Feminist Frequency: Twitter vs Female Protagonists in Video Games

iygrittenothing:

femfreq:

Above is a tweet I made this afternoon in reaction to the fact that none of the games presented at Microsoft’s Xbox One E3 press conference featured female protagonists. Below are some of the Twitter replies to that observation which exemplify the male privilege and male entitlement endemic in the gaming community today. This is also a window into what it’s like to be a female video game critic on twitter.

1. @simplyflyinimage

2. @A_Hint_of_Shitimage

3. @Triosemimage

4. @DavidBostock93image

5. @Jamie_Breretonimage

6. @SethForsmanimage

7. @Beefheart82image

8. @AzEHeaD15image

9. @NickFuckypuimage

10. @JLB_esquireimage

11. @MathiasKaizerimage

12. @About20Donutsimage

13. @RogerLateralusimage

14. @izashid29image

15. @BEATandDELETEimage

16. @B_Razzimage

17. @twerk_king69image

18. @Epsilon_Fiveimage

19. @Spyrolicimage

20. @itwasagoodtimeimage

21. @JerkfaceMcGeeimage

22. @patq911image

23. @r0bz0rzimage

24. @JimPheeimage

25. @Pootslapimage

26. @Pokefan1223image

27. @Auriniimage

28. @yuttimage

29. @HennersQuackimage

30. @GabeAsterdimage

31. @MundaBricimage

32. @DoctorWatkinsimage

33. @xTheShad0wZimage

34. @GangWarlordimage

35. @le_mecimage

36. @coolguyquietessimage

37. @OldMileyimage

38. @TheChad118image

39. @dodgykebaabimage

40. @urafagetimage

41. @BJ_Dicksonimage

42. @Bloodergoimage

43. @Uneternalimage

44. @The_Master_Eimage

45. @TheVidyaBoyimage

46. @danier_sanimage

47. @ReissDJOimage

48. @mrdizzyimage

49. @IntelMinerimage

50. @AliAdelMohamedimage

WHAT THE FUCK DID I JUST READ

image

Each and every time I read comments like the ones above, I am floored. Even though I know that there are people out there who operate this way, I am continuously baffled by how they don’t spontaneously combust or some shit.

Sexism, Cyber Harassment and Gaming Culture: The Kickstarter Incident

In case you haven’t heard, Anita Sarkeesian of Feminist Frequency recently started a Kickstarter to fund a video series on sexism in video games. It’s an important topic that I think anyone who legitimately enjoys gaming and cares about equality can agree needs addressing. I love Feminist Frequency. Anita always says well researched, smart and insightful things about women in the media. Her series on gender and LEGO offered tons of awesome historical information, and I directed anyone interested in SPARK’s LEGO campaign to the series, as it served as a fabulous overview of the issue. I have occasionally disagreed with Anita’s points, but that’s fine, because she’s awesome and funny and 99.9% of the time, dead on accurate. As for a Feminist Frequency series on video games? Sounds like a great idea. And I’m sure it’s going to be balanced and well thought out. But I’m going to talk about something that happened to Anita after she launched the campaign. You can read all about it here and here, but to summarize, some disgusting shit went down.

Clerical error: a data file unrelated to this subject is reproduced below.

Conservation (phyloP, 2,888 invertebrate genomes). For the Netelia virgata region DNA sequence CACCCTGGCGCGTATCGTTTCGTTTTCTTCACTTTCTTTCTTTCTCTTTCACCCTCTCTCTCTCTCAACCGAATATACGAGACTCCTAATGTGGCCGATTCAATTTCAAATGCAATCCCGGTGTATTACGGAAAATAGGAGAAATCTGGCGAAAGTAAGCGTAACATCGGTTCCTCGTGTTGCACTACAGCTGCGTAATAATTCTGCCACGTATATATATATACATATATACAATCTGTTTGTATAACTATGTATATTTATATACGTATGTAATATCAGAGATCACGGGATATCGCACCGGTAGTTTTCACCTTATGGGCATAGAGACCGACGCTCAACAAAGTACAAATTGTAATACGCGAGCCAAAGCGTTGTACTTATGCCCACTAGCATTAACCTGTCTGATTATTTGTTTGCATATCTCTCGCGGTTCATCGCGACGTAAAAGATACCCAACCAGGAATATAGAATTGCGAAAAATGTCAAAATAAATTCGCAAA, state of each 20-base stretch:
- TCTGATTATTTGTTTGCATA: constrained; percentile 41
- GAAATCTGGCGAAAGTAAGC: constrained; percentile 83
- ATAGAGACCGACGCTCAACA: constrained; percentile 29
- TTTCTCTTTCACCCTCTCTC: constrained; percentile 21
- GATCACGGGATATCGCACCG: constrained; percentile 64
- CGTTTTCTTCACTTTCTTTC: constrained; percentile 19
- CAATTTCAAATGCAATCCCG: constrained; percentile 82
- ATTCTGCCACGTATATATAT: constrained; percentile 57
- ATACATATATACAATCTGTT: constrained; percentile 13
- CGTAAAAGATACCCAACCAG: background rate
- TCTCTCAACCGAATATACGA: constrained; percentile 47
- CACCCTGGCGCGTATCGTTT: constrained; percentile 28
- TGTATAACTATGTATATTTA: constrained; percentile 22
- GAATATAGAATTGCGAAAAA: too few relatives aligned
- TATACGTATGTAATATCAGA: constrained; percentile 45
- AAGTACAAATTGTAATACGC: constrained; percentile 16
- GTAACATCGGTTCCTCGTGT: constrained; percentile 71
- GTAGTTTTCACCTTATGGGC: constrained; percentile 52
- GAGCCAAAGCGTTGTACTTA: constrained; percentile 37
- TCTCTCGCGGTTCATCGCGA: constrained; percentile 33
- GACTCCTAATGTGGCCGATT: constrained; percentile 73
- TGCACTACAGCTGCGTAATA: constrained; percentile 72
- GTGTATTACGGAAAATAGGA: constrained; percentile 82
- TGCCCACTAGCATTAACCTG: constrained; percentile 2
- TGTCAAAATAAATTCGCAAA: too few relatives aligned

Anita was subject to a targeted campaign of threats and online harassment organized by several online gaming forums.

I have two things to say about this. The first is that Anita, myself, and just about any women who lets her opinion be known online, especially in matters concerning gender and feminism, is at risk of being a target of misogyny and sexual harassment. I’ve been blogging about feminism for over a year now, but I didn’t personally experience this unfortunate reality until very recently, when press on my work around LEGO Friends was bombarded by misogynist sexual harassment specifically targeting myself and several of my fellow SPARKteam activists. I had always heard that women speaking online should prepare to be harassed, but you can never be fully prepared for the experience.

So the first thing I have to say, though it’s been said before, must be said again. Anyone who doesn’t think sexism is still a problem need only look at the cyber-harassment phenomenon to see how far we still have to go. The internet is the primary medium for information and communication today, and yet it is a place where women are still systematically silenced. Anonymity fueled cyber-bullying can target many people, not just women. But we need to stop brushing the phenomenon off as “trolls will be trolls” and “don’t read the comments.” Harassment and silencing are serious issues, and they should be taken seriously.

The second thing I have to say is about sexism in gaming culture. It is telling that while Anita previously experienced “normal” levels of harassment leveled against women online, the instant she merely announced that she was doing a series examining gaming, she was subject to a vicious, organized and targeted campaign of online harassment. I really don’t believe that the majority of gamers are hateful misogynists. I believe that it is only a small minority, not just because I know many gamers, male and female, who are rational and kind hearted human beings, but also because I like to believe the majority of just about every population doesn’t think harassing a complete stranger is a productive use of their time. But that this attack did occur specifically in response to a gaming focused Kickstarter, I think I need to share this video. It’s from way back in March, but it says smart things, gets all the applause from me, and won’t embed properly. So please click through the link.

HW